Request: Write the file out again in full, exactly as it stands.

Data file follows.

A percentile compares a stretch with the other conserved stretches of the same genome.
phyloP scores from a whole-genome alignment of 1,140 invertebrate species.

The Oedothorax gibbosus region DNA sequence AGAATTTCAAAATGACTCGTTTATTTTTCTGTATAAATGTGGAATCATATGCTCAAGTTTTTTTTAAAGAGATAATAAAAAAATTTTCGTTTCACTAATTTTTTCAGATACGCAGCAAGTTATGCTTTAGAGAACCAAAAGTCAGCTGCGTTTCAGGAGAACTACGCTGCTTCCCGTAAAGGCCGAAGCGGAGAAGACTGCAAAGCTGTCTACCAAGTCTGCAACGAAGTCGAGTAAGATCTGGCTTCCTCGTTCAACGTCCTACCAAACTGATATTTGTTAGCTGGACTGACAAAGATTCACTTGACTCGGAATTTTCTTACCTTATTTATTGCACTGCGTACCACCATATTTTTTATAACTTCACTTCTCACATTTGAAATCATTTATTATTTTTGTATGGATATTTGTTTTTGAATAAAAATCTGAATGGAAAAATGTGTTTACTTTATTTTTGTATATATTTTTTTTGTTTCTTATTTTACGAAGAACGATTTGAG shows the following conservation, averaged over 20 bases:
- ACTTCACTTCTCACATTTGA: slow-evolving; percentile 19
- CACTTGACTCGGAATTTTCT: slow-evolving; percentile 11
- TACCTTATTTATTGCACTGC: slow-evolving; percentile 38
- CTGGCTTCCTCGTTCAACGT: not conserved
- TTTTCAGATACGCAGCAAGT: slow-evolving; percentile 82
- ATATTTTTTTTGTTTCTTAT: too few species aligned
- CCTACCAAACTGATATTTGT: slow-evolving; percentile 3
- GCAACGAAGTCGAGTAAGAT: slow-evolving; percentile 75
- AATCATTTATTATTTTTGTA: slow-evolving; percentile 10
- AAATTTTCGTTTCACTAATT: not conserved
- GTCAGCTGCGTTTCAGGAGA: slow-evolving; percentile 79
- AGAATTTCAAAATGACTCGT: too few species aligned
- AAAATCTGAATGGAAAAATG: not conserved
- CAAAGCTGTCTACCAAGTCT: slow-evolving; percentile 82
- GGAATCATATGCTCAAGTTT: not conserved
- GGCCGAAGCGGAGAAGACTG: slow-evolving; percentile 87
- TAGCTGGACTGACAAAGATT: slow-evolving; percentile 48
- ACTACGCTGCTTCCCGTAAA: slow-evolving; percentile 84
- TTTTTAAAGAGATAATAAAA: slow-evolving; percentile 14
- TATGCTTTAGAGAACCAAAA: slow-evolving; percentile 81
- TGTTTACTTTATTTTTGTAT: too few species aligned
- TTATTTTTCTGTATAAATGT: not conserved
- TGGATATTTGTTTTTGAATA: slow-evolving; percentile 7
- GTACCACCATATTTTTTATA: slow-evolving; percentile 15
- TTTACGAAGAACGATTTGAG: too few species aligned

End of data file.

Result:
A percentile compares a stretch with the other conserved stretches of the same genome.
phyloP scores from a whole-genome alignment of 1,140 invertebrate species.

The Oedothorax gibbosus region DNA sequence AGAATTTCAAAATGACTCGTTTATTTTTCTGTATAAATGTGGAATCATATGCTCAAGTTTTTTTTAAAGAGATAATAAAAAAATTTTCGTTTCACTAATTTTTTCAGATACGCAGCAAGTTATGCTTTAGAGAACCAAAAGTCAGCTGCGTTTCAGGAGAACTACGCTGCTTCCCGTAAAGGCCGAAGCGGAGAAGACTGCAAAGCTGTCTACCAAGTCTGCAACGAAGTCGAGTAAGATCTGGCTTCCTCGTTCAACGTCCTACCAAACTGATATTTGTTAGCTGGACTGACAAAGATTCACTTGACTCGGAATTTTCTTACCTTATTTATTGCACTGCGTACCACCATATTTTTTATAACTTCACTTCTCACATTTGAAATCATTTATTATTTTTGTATGGATATTTGTTTTTGAATAAAAATCTGAATGGAAAAATGTGTTTACTTTATTTTTGTATATATTTTTTTTGTTTCTTATTTTACGAAGAACGATTTGAG shows the following conservation, averaged over 20 bases:
- ACTTCACTTCTCACATTTGA: slow-evolving; percentile 19
- CACTTGACTCGGAATTTTCT: slow-evolving; percentile 11
- TACCTTATTTATTGCACTGC: slow-evolving; percentile 38
- CTGGCTTCCTCGTTCAACGT: not conserved
- TTTTCAGATACGCAGCAAGT: slow-evolving; percentile 82
- ATATTTTTTTTGTTTCTTAT: too few species aligned
- CCTACCAAACTGATATTTGT: slow-evolving; percentile 3
- GCAACGAAGTCGAGTAAGAT: slow-evolving; percentile 75
- AATCATTTATTATTTTTGTA: slow-evolving; percentile 10
- AAATTTTCGTTTCACTAATT: not conserved
- GTCAGCTGCGTTTCAGGAGA: slow-evolving; percentile 79
- AGAATTTCAAAATGACTCGT: too few species aligned
- AAAATCTGAATGGAAAAATG: not conserved
- CAAAGCTGTCTACCAAGTCT: slow-evolving; percentile 82
- GGAATCATATGCTCAAGTTT: not conserved
- GGCCGAAGCGGAGAAGACTG: slow-evolving; percentile 87
- TAGCTGGACTGACAAAGATT: slow-evolving; percentile 48
- ACTACGCTGCTTCCCGTAAA: slow-evolving; percentile 84
- TTTTTAAAGAGATAATAAAA: slow-evolving; percentile 14
- TATGCTTTAGAGAACCAAAA: slow-evolving; percentile 81
- TGTTTACTTTATTTTTGTAT: too few species aligned
- TTATTTTTCTGTATAAATGT: not conserved
- TGGATATTTGTTTTTGAATA: slow-evolving; percentile 7
- GTACCACCATATTTTTTATA: slow-evolving; percentile 15
- TTTACGAAGAACGATTTGAG: too few species aligned